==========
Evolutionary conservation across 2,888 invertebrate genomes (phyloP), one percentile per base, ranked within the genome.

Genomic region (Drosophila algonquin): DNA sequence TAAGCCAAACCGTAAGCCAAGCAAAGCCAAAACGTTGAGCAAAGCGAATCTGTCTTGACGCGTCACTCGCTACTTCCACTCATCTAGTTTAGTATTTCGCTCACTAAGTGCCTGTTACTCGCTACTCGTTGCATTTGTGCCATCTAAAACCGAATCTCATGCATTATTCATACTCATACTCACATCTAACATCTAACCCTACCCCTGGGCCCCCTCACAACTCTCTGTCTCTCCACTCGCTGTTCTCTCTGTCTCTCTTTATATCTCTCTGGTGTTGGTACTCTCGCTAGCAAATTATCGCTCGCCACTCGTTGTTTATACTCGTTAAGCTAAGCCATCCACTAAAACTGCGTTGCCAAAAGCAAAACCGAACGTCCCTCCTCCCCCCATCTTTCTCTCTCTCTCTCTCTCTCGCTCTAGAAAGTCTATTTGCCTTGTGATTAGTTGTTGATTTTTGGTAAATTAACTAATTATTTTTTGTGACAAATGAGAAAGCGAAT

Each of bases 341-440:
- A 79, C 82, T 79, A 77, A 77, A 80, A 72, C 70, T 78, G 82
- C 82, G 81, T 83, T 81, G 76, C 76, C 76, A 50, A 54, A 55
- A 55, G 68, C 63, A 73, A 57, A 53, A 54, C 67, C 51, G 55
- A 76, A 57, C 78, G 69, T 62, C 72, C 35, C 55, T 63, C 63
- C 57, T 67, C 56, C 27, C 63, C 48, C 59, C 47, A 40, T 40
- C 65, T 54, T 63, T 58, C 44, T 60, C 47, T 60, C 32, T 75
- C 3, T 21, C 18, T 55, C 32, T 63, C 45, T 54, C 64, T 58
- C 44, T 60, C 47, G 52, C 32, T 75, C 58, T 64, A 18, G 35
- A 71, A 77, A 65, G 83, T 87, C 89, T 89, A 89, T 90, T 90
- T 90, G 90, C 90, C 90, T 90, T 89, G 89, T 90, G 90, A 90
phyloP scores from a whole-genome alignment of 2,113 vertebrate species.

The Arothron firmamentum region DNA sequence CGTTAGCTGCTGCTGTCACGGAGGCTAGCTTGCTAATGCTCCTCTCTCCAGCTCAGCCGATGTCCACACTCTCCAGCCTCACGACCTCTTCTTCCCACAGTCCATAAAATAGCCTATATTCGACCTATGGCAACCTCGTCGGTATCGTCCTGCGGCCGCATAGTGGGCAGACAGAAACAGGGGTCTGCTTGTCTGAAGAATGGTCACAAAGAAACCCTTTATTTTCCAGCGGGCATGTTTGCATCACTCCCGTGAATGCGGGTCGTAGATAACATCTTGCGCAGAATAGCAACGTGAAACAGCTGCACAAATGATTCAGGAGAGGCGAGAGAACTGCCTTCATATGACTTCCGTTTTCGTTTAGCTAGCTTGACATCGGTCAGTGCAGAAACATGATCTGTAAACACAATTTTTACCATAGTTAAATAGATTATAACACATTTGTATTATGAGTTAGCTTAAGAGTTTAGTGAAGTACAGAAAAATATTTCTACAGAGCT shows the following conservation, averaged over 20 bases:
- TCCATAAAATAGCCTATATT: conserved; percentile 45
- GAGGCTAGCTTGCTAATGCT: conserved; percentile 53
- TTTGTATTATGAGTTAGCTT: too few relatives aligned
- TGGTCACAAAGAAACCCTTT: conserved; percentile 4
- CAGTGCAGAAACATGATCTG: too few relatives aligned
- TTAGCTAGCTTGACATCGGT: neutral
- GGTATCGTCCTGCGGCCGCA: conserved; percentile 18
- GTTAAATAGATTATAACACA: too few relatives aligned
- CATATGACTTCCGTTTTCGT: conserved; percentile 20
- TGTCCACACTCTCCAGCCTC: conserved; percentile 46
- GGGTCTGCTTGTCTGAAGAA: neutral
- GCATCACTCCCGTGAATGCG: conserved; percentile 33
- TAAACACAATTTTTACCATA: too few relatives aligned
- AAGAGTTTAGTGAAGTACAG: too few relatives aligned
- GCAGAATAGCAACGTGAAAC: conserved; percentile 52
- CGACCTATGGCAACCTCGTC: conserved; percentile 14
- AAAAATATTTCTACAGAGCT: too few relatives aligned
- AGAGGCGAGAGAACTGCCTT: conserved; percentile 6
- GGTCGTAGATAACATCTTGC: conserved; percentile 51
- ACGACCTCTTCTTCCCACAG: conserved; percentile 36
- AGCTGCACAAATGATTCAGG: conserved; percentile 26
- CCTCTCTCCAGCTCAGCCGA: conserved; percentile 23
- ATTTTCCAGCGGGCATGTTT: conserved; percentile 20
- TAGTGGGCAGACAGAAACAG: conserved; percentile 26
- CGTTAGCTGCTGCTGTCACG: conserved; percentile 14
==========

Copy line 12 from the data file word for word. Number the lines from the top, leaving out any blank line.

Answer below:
- A 71, A 77, A 65, G 83, T 87, C 89, T 89, A 89, T 90, T 90